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Morfternight #63: Philosophy and Product Leadership
The one with five invitations to try Arc.
🤩 Welcome to the 7 new Morfternighters who joined us last week.
We love to have you here, and I hope you’ll enjoy reading Morfternight.
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📷 Photo of the week
Fallen Hero - More Photos
👋 Greetings Morfternighters!
Browsers haven't changed much since the early days of the web.
I mean, the biggest difference between Netscape 2 and today's browsers is probably the introduction of tabs. Sure, there may be more under the hood, but fundamentally, you search, click, and the browser shows you pages in one or multiple windows.
I've tried privacy-focused browsers like Brave and DuckDuckGo, but the web experience barely changes. That's why I was intrigued to hear about Arc, a new Chromium-based browser claiming to offer a different experience.
If you're ready for something new, give Arc a try!
I've been using it for the past few days and it's been a game-changer. It's not for the faint of heart, so if you're attached to your habits, stick with your current browser. But if you're open to trying something new, trust me, Arc will surprise you.
Act fast, though - there's a waiting list and I only have an invitation for five people.
First come, first served: https://arc.net/gift/7237ac51
Click the link and if you're one of the first five, you'll be able to download and install Arc. Miss out this time? Don't worry, I'll share another invite next week.
It goes without saying that I have no affiliation of any sort with the developers, I am just enjoying their software.
🗺️ Three places to visit today
As I've previously shared, I'm incredibly excited about the new paths that the evolution of ML & AI have made available to us. But in the interest of balance, I want to address the negative aspects of these powerful tools.
With great power comes great responsibility.
Just like the invention of planes also brought about the risk of plane crashes, we must be cautious and mindful of the potential dangers of ML & AI.
As AI technology continues to advance, Scientists Increasingly Can’t Explain How AI Works. This lack of transparency is a huge problem, particularly when these inscrutable algorithms are being used to make important decisions like hiring employees, providing medical treatments, or lending money. And without the ability to verify their biases, we could be opening the door to serious discrimination and injustice.
Despite all the buzz and impressive achievements, AI's current path may be a dead end that will never result in true intelligence. As Gary Marcus argues in What "game over" for the latest paradigm in AI might look like, the world may not have enough data to support the scaling of current models.
As we all now have access to free tools that can be used to create images, build software, or write content, it's important to consider how we will utilize them. Will we use them to create opportunities and continue to advance our skills, or will we let them replace the very work we've trained them on? @ryo-maybe's explanation on Tumblr is particularly impactful and worth considering in this debate.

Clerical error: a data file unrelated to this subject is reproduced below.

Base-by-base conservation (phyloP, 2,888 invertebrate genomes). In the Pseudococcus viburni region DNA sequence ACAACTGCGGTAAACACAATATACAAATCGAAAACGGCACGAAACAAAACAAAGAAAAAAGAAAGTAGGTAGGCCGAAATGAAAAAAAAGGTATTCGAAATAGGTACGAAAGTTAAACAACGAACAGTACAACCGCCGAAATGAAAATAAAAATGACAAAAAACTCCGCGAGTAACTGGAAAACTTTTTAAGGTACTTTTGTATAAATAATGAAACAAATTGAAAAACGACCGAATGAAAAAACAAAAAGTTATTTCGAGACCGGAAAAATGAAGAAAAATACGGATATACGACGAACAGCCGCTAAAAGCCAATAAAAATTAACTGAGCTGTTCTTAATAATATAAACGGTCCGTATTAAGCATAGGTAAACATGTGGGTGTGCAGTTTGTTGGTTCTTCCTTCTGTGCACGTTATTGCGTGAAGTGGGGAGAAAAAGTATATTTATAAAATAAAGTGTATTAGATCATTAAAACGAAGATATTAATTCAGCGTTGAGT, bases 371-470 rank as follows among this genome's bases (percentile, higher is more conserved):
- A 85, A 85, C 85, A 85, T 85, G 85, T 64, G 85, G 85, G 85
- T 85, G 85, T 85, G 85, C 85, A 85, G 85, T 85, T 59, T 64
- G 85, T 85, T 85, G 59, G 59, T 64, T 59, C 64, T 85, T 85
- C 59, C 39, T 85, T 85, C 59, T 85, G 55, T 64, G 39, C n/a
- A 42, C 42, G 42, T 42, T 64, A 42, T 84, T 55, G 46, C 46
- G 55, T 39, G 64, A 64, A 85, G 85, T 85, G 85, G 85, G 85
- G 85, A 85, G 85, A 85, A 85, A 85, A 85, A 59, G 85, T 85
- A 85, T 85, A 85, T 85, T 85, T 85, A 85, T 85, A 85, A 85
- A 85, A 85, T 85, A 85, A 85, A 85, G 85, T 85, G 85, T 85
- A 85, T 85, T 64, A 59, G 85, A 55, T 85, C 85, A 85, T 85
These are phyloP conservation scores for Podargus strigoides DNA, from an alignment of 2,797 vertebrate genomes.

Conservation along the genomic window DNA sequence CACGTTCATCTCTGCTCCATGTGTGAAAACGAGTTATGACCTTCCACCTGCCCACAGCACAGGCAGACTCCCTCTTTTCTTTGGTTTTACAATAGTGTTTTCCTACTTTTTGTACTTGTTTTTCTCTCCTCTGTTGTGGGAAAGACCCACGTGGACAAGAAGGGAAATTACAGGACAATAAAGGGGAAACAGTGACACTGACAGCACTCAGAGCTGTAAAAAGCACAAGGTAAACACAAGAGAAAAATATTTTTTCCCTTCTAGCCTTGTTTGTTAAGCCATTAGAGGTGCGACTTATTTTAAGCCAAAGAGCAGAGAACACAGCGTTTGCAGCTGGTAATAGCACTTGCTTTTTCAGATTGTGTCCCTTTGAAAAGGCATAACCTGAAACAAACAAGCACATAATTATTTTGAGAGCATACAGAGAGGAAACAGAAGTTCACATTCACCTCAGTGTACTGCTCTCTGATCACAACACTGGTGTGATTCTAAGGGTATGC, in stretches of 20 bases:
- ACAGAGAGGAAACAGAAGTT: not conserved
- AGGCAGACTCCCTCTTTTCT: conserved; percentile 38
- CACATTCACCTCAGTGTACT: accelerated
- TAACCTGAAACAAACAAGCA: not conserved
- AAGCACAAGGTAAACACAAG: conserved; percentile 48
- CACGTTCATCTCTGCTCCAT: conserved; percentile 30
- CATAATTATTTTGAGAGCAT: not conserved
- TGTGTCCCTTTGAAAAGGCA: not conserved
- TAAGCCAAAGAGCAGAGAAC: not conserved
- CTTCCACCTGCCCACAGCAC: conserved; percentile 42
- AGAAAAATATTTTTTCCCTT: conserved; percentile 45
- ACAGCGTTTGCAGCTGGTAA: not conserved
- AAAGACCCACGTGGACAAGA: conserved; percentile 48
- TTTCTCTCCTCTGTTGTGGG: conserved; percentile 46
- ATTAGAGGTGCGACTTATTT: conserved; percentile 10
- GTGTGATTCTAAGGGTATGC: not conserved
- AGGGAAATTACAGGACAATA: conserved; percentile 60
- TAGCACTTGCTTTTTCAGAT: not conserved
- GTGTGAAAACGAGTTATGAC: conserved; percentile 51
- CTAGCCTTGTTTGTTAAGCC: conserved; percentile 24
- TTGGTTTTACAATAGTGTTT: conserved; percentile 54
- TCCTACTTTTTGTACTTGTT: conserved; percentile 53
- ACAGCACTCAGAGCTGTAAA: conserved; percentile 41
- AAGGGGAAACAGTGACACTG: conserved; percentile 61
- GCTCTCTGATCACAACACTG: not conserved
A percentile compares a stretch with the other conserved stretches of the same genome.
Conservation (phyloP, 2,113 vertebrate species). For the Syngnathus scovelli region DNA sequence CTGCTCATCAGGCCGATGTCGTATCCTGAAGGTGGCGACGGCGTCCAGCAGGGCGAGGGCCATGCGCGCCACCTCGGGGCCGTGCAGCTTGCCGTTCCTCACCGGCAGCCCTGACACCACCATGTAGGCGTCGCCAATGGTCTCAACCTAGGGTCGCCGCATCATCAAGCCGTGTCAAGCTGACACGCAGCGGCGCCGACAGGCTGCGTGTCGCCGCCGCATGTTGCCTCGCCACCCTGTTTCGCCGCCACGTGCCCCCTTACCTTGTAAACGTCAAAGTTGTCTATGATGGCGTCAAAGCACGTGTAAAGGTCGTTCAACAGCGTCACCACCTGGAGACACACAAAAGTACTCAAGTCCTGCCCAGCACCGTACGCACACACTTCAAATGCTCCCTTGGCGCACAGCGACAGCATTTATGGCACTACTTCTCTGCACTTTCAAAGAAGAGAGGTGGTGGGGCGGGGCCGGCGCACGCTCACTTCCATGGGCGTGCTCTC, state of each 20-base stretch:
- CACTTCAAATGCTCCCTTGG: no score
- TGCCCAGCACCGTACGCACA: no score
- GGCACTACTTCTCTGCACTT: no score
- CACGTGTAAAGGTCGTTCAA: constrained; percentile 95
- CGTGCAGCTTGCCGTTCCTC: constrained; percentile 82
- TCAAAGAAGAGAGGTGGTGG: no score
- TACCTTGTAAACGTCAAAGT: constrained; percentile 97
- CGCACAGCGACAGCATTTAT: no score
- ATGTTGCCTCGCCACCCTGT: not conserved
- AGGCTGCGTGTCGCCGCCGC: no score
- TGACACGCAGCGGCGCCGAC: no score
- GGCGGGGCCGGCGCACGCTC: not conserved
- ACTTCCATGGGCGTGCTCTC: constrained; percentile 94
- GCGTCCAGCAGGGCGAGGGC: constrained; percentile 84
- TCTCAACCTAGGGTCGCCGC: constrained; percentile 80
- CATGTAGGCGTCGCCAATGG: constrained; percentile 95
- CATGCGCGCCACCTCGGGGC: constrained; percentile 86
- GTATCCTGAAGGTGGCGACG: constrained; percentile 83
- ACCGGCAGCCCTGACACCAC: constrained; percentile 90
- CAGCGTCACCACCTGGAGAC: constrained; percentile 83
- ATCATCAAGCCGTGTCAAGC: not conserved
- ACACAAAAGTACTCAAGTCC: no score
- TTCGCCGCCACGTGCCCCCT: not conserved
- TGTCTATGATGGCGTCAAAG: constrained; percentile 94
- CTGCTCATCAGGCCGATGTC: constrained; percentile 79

🧘 Philosophy and Product Leadership
With so much content vying for our attention, it's easy to overlook a piece that might actually spark our interest.
But what if that initial spark was just random chance?
That's what I found myself wondering after stumbling upon Julie Zhuo's article, The Blind Men, the Elephant, and the 3 Data Mistakes.
The reason I stopped scrolling to read it?
Well, I'm a fan of Hugh Brownstone's Youtube channel, Three Blind Men and an Elephant. The channel is named after an old story about three blind men who come across an elephant for the first time, and each have a different perception of what it is based on the part they touch.
Zhuo uses this story as a parallel for teams using data and the mistakes she's seen them make. If you haven't read her article yet, give it a look. I think you'll find it interesting.
I’ll be waiting here.
Somehow, by association of ideas, this reminded me of another parable, the one of the Glass Jar. Have you heard of it?
It's a powerful reminder of the importance of prioritizing the big things in life.
Imagine an empty glass jar, filled with rocks, pebbles, and sand. If you start by filling the jar with sand, there won't be any room left for anything else. But if you start with the bigger rocks, you'll still be able to fit the pebbles and sand in there too.
The moral of the story? Don't let the small things crowd out the big things that truly matter. Prioritize the rocks in your life, and the rest will fall into place.
I found that this also applies to teams building products.
When it comes to building successful products, prioritizing the most impactful projects (the rocks) is key. Not only does this ensure that the team will successfully deliver on those projects, but it also creates space for smaller projects (the pebbles) and maintenance tasks (the sand).
However, when a team is constantly in firefighter mode and reacting to emergencies, they will never be able to fit in the pebbles and rocks. All they can do is fill the jar with sand, leaving no room for anything else.
Critically, teams in firefighter mode often reject the idea of strong prioritization because they don’t see how they could do more than they are already doing.
There’s no adding rocks into a jar full of sand.